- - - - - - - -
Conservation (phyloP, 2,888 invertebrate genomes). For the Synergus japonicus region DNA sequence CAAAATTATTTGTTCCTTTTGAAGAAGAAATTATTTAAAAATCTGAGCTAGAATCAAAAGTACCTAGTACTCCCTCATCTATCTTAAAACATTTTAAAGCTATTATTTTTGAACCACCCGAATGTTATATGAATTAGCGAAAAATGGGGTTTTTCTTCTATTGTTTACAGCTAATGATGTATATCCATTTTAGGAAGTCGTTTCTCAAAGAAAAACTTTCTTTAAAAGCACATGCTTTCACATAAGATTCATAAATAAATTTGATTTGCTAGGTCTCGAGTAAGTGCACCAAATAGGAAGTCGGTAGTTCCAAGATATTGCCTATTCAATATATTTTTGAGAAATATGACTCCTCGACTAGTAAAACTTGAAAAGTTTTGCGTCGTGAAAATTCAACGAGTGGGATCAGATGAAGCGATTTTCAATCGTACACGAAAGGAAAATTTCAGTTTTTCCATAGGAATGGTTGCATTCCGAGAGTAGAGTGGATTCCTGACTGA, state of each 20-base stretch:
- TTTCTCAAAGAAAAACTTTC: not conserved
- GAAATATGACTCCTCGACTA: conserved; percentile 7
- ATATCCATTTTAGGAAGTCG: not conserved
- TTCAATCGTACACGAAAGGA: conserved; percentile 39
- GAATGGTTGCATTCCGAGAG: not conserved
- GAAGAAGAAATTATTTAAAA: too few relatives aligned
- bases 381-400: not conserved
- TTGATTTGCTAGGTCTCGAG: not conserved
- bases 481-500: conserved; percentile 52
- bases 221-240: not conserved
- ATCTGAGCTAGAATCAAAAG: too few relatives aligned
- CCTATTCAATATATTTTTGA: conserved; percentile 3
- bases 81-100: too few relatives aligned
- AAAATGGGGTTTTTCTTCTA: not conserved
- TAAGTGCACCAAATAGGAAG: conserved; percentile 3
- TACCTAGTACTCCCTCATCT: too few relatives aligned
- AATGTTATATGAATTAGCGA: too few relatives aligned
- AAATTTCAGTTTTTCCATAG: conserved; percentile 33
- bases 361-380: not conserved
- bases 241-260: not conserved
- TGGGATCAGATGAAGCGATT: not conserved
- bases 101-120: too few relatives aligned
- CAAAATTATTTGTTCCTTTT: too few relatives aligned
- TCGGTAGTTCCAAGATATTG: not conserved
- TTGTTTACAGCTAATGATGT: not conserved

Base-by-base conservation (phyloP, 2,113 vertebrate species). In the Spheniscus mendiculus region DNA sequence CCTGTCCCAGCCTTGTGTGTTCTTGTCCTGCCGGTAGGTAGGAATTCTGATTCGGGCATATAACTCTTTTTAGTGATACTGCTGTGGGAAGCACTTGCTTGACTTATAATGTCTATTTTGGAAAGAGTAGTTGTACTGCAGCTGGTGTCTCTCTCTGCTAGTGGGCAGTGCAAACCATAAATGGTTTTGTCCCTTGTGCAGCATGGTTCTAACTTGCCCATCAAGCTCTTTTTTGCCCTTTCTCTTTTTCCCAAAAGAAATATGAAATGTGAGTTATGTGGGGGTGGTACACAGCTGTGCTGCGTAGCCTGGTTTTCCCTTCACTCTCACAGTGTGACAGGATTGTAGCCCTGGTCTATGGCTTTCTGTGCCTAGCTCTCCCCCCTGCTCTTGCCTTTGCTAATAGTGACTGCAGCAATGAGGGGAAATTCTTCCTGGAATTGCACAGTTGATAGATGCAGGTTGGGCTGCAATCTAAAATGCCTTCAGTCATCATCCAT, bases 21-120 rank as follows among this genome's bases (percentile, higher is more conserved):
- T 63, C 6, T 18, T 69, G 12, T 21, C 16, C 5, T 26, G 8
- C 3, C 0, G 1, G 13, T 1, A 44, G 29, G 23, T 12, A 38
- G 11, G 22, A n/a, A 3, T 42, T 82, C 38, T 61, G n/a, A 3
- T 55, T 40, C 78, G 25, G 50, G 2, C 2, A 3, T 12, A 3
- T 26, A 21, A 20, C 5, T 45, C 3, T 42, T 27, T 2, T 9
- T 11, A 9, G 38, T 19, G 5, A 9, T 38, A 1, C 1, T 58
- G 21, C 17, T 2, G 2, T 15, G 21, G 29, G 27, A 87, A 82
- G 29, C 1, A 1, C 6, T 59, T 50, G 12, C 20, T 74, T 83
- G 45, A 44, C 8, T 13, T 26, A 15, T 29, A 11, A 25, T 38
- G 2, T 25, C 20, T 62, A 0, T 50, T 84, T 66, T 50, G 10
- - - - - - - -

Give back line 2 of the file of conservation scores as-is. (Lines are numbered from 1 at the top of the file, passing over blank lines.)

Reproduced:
- TTTCTCAAAGAAAAACTTTC: not conserved